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Sorafenib improves progression-free survival for patients with rare sarcomas

A randomised clinical trial shows that the drug sorafenib tosylate extended progression-free survival compared with a placebo…

Sorafenib

Interim results from a randomised clinical trial for patients with desmoid tumours or aggressive fibromatosis (DT/DF) show that the drug sorafenib tosylate (Nexavar) extended progression-free survival compared with a placebo.

Progression-free survival is the length of time patients lived before their disease worsened. Based on these interim results, the data and safety monitoring board overseeing the trial recommended that the primary results of the study be released.

“Sorafenib is a novel way of treating this rare cancer,” said lead investigator and study chair Dr Mrinal M. Gounder, sarcoma medical oncologist at Memorial Sloan Kettering Cancer Center in New York City. “The promising results of this phase 3 trial represent a paradigm shift in the approach to the treatment of patients with desmoid tumors.”

Currently, there is no standard treatment for this rare disease

DT/DF are rare sarcomas estimated to occur in approximately 1,000 people each year in the United States, many of them relatively young. The sarcomas usually arise in the extremities or the abdomen and occasionally are associated with familial adenomatous polyposis or Gardner Syndrome. DT/DF are locally aggressive and can result in pain and decreased mobility, and they can invade vital organs or structures resulting in bowel obstructions and other serious complications.

“Currently, there is no standard treatment for this rare disease, and the effectiveness of the treatments that are used for it—for example, surgery, radiation, and chemotherapy—is generally limited,” said Dr Jeff Abrams, clinical director of NCI’s Division of Cancer Treatment and Diagnosis. “But the interim results of this trial are promising and may offer a new treatment alternative.”

Sorafenib is a targeted treatment, given in pill form, that interferes with the growth of cancer cells and new blood vessels that tumours need to grow. It is approved by the US Food and Drug Administration for the treatment of some patients with advanced kidney, liver, and thyroid cancer. The drug was chosen for this trial because, in earlier retrospective studies of patients treated with sorafenib, desmoid tumours shrank, and patients had a reduction in pain and other symptoms.

The phase 3 double-blind clinical trial, designated as A091105, enrolled 87 patients with DT/DF between March 2014 and December 2016. To be eligible, patients had to have the disease that could not be removed surgically, that had grown, or that was causing symptoms and met specific criteria. Patients were randomly assigned to one of two treatment arms: one group received sorafenib (400 mg/day), and the other received a matched placebo. Patients in both groups continued treatment until their tumours grew or they experienced adverse events from treatment. Patients whose tumours progressed while in the study were informed of their treatment assignment, and those who had been receiving a placebo were allowed to receive sorafenib.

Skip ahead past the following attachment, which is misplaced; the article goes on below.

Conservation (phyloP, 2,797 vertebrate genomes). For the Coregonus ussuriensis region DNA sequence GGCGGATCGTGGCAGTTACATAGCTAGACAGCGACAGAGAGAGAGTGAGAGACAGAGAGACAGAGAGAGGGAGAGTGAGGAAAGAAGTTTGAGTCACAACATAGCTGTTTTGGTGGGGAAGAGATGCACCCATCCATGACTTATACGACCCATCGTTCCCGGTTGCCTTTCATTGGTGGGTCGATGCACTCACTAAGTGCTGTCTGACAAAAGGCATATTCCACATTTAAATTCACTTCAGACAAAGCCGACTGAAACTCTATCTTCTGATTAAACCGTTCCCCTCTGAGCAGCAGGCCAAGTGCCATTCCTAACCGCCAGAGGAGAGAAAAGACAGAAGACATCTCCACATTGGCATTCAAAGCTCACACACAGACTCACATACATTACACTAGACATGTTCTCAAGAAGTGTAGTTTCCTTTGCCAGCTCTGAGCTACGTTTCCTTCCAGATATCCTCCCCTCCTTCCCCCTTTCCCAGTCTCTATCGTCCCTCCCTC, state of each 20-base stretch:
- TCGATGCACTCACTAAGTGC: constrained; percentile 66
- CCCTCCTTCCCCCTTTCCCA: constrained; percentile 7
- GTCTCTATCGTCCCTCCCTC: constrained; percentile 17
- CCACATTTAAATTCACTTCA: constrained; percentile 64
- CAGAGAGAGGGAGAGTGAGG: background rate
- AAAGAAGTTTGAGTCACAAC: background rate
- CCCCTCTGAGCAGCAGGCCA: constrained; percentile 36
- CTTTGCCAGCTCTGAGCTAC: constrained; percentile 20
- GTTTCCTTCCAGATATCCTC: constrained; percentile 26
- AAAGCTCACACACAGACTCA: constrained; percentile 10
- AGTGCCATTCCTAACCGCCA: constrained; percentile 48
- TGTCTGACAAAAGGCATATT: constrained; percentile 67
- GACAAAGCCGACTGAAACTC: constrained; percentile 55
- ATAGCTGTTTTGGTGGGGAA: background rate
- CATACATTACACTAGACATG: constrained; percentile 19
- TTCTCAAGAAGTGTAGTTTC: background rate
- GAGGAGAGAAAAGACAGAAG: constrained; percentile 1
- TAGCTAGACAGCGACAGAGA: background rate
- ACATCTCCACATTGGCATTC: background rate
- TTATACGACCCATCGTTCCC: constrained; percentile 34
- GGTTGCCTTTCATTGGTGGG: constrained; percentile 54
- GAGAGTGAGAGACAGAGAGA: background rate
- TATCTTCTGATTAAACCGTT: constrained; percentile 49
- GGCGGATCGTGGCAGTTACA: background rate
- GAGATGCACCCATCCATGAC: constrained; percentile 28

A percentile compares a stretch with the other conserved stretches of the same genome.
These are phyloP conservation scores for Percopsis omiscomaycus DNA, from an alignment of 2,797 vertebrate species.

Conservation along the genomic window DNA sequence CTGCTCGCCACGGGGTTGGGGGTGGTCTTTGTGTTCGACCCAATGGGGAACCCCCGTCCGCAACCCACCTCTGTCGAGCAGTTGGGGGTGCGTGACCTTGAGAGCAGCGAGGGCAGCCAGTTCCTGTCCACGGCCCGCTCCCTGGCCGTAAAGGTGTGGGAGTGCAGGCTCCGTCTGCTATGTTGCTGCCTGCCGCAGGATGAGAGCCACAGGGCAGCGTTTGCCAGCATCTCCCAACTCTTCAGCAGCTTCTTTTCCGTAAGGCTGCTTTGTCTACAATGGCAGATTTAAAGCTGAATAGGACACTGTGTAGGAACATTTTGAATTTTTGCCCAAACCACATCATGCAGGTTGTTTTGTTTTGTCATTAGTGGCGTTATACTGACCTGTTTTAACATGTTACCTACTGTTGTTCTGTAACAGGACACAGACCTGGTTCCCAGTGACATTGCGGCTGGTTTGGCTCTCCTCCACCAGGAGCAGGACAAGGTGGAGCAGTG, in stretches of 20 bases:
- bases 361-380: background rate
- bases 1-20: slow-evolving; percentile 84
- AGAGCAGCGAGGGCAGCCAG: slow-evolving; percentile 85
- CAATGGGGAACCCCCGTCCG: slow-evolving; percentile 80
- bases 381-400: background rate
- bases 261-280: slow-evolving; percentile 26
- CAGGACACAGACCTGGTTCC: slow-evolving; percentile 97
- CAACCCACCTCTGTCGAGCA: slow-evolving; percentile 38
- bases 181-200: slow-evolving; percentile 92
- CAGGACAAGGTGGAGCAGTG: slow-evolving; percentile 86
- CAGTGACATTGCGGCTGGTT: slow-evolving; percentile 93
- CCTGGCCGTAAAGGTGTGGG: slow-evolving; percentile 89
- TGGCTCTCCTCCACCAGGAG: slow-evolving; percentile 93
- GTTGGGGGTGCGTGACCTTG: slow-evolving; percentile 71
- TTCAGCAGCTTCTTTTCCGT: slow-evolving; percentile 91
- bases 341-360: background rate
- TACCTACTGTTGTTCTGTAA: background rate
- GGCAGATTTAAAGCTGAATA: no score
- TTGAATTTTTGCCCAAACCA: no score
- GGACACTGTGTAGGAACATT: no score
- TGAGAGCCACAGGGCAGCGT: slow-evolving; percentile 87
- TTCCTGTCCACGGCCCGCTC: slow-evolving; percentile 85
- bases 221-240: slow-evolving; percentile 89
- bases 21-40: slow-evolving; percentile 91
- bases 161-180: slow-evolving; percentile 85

The primary endpoint was progression-free survival. The trial was designed to target an improvement in median progression-free survival from six months for placebo to 15 months for sorafenib. Based on an interim analysis of the first 75 patients enrolled, the observed improvement in progression-free survival exceeded the trial-design target.

Patients who received sorafenib were more likely to experience drug-related adverse events than those who received placebo. However, these side effects—which included fatigue, rash, gastrointestinal complications, infection, and hypertension—were generally not severe.

Full details from this study will be presented at an upcoming scientific meeting and in a peer-reviewed publication.

“This trial would not have been done without a large national network of investigators brought together through the NCI-supported NCTN program that was capable of enrolling patients with this very rare cancer,” said Dr Abrams.

“The success of this study shows how a partnership between Alliance, NCI, and Bayer HealthCare AG was able to provide the infrastructure and scientific knowledge to conduct a transformative trial in this rare tumor in patients across the United States and Canada,” added Dr Gary K. Schwartz, co-chair of the Experimental Therapeutics and Rare Tumor Committee of Alliance and deputy director of the Herbert Irving Comprehensive Cancer Center of Columbia University in New York City.

“We welcome the potentially practice-changing results from this NCI-sponsored trial in patients with desmoid tumours or aggressive fibromatosis and are looking forward to the full data presentation at an upcoming scientific congress,” said Dr Svetlana Kobina, head of Global Medical Affairs, Oncology, at Bayer.

According to the data and safety monitoring board’s recommendation, treatment assignments have been disclosed to patients still receiving treatment in the study and to their physicians. Patients who were receiving sorafenib in the trial can continue therapy, and those who were receiving placebo can receive sorafenib instead, if warranted, after these patients discuss treatment options with their physicians.

The trial was sponsored by the National Cancer Institute (NCI), part of the National Institutes of Health (NIH); designed and conducted by researchers with the Alliance for Clinical Trials in Oncology (Alliance); and supported by Bayer HealthCare AG, which provided the study drug.

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